Phil. 26: Third Essay Exam             



Procedure: This exam consists of two parts: an essay and 3 short answer questions. The two parts of the exam should be word processed and stapled together with your name and section # on the first page of the exam. Do not put the exam into any sort of folder. Place ther exam into my Lock Box which is outside my office (Mendocino 3024) or slide it under my office door or hand it to the Philosophy department secretary (Mendocino 3000) by the due date and time, which is by 12 pm in the afternoon of Wednesday, May 13th. Absolutely no late exams will be accepted.


Part 1: Answer each part of this question. Do not include any extraneous information. Follow the format indicated below for writing philosophy papers and base your answers on my lectures in conjuction with the reading. If you do not begin your essay as indicated in the format directions below, you will lose 15 points at the outset. The essay should be about 2 ˝ to 3 double-spaced pages. It is worth 70 points.


In the Grounding for the Metaphysics of Morals, Kant gives two examples, one of a self-interested shopkeeper (p. 76, left hand column), the other of a reluctant benefactor (p.77, left hand column). The examples are intended to distinguish between an act done out of desire, such as the desire to retain one’s customers, and acts done out of duty.

1. Briefly describe each of these examples.

2. What conclusion about moral worth does Kant use these examples to illustrate?

3. Give your own example of a moral act that could be done either out of the desire to make someone else happy or out of duty.

4. Do you agree with Kant that if your perform the action in your example out of duty, then the act has more moral worth than it would have if you were to perform it out of the desire to make someone else happy. If you agree, say why you agree. If you disagree, say why you disagree.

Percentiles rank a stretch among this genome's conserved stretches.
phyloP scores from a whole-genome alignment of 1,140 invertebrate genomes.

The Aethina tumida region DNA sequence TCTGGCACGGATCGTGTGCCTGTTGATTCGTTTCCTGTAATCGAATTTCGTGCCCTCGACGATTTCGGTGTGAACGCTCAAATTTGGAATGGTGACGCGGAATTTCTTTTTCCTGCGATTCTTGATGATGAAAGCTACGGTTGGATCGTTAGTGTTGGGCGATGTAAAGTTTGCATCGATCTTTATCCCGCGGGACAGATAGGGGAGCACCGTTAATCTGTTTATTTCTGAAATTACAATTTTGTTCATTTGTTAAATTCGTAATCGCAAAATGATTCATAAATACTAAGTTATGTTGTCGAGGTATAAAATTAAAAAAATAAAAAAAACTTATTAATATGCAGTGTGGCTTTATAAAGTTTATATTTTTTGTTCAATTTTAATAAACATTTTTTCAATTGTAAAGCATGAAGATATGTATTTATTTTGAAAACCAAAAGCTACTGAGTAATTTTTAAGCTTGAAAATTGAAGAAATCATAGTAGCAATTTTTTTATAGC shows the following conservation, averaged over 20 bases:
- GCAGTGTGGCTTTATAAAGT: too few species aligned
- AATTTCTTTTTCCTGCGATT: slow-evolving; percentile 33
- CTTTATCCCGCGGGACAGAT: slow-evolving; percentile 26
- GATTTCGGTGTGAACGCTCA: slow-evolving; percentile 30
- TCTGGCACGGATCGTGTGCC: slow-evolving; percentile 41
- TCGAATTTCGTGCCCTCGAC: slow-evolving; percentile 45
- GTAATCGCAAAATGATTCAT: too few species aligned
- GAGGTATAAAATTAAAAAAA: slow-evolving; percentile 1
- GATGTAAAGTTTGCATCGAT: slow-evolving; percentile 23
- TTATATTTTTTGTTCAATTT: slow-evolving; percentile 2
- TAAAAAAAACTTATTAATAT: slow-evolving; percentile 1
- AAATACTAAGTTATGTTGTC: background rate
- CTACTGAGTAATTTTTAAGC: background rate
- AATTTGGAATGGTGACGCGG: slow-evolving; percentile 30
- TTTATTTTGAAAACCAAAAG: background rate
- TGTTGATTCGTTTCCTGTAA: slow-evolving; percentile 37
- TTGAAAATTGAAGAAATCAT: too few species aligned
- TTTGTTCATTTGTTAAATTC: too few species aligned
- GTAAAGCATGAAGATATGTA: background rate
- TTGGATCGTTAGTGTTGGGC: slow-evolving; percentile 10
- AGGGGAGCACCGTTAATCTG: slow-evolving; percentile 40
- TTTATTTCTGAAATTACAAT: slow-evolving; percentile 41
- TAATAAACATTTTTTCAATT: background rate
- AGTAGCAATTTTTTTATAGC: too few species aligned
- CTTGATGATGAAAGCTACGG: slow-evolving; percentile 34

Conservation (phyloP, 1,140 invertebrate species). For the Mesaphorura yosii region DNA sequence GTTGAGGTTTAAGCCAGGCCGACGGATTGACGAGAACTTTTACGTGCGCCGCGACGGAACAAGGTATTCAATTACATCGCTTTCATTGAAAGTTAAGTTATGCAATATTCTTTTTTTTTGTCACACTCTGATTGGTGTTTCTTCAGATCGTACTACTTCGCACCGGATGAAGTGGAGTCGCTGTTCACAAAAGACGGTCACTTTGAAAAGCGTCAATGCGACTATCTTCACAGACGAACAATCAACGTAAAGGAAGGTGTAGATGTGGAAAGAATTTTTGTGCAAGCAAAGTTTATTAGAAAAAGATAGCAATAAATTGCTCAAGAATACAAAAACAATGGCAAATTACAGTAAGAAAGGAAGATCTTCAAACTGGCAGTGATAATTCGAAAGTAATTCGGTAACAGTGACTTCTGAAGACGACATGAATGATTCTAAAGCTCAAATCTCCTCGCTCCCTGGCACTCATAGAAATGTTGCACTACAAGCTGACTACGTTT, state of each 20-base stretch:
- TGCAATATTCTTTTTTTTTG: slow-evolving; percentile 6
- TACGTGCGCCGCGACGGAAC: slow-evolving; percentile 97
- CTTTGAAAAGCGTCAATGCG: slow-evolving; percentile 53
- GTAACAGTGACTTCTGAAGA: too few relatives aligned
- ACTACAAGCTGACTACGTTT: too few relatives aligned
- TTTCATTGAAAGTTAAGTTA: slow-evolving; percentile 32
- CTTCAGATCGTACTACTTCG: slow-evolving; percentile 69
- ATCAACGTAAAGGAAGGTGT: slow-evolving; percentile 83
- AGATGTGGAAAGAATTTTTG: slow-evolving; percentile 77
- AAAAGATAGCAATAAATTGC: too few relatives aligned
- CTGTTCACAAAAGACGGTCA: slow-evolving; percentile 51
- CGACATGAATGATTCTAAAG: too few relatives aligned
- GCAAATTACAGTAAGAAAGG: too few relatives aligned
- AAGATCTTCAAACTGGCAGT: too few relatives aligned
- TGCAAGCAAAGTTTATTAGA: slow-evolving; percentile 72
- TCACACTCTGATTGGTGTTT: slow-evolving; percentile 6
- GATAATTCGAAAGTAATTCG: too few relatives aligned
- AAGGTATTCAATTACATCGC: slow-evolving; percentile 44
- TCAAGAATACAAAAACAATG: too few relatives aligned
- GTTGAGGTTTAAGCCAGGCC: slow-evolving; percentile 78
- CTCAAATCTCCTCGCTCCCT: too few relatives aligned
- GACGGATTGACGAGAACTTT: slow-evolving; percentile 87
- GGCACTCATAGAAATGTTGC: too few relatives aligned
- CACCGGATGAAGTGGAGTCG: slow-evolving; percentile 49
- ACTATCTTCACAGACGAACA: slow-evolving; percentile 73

Format for Part I:

            1. Open your discussion by restating the question, saying which part of the question you will discuss first, which part second, and so on. Answer the parts of the question in the order in which they are posed.

            2. Use quotes only where appropriate to substantiate, illustrate, or amplify what you are saying. Put in parentheses the page number of the text where the quote can be found. Be sure to quote accurately.

            3. Use the first person when you give and defend your opinion in (4) of the question.

4. Connect your paragraphs in a logical way, even if that means that you have to say something like “Having discussed x, I will now consider y,” where “x” and “y” stand for parts of the question.

            5. Close with a paragraph that summarizes your entire discussion. That is, repeat the parts of the question that you have answered, saying that you have answered each part.

            6. Use a dictionary to look up words whose meaning or spelling you are unsure of and pay attention to word usage, sentence structure, consistency in verb tenses and subject-predicate agreement. You will be marked down for poor spelling and grammar in addition to the 15 points for not following the format directions.

            7. Bibliography or footnotes are not required unless you consult outside sources. Please consult the plagiarism rules on the syllabus because any kind of cheating will earn you an F in the course.


             Part II: Answer each part of the three following questions. This part of the exam is worth 30 points. and each part of each answer should be no more than a paragraph. In some cases a single sentence will suffice but not in all cases.


            1. Hume’s view of the self is opposed to Descartes’ view. Descartes believes that “self” refers to a thinking substance or entity.

                        a. How does Hume attack Descartes’ idea of self as a thinking substance or entity?

             b. Briefly explain how in Hume’s view the fictitious idea of a simple, identical self arises from the features of resemblance and causation.

2. In working out the Categorical Imperative, which is in Kant’s view the fundamental principle of morality, Kant starts from the idea of a good will.

He says that a good will]is the only thing good without qualification.

            a. How does Kant support the claim that the good will is the only thing good without qualification?

            b. What is the connection between a good will and duty?

3. For Kant there is a difference between a morally indifferent act and an action that has true moral worth.

            a. What makes the two kinds of act different? (Hint: Is it the purposes for which the acts are undertaken or is it what the acts are done out of?)

            b. Does this difference mean that we cannot enjoy acting from duty? Explain why or why not.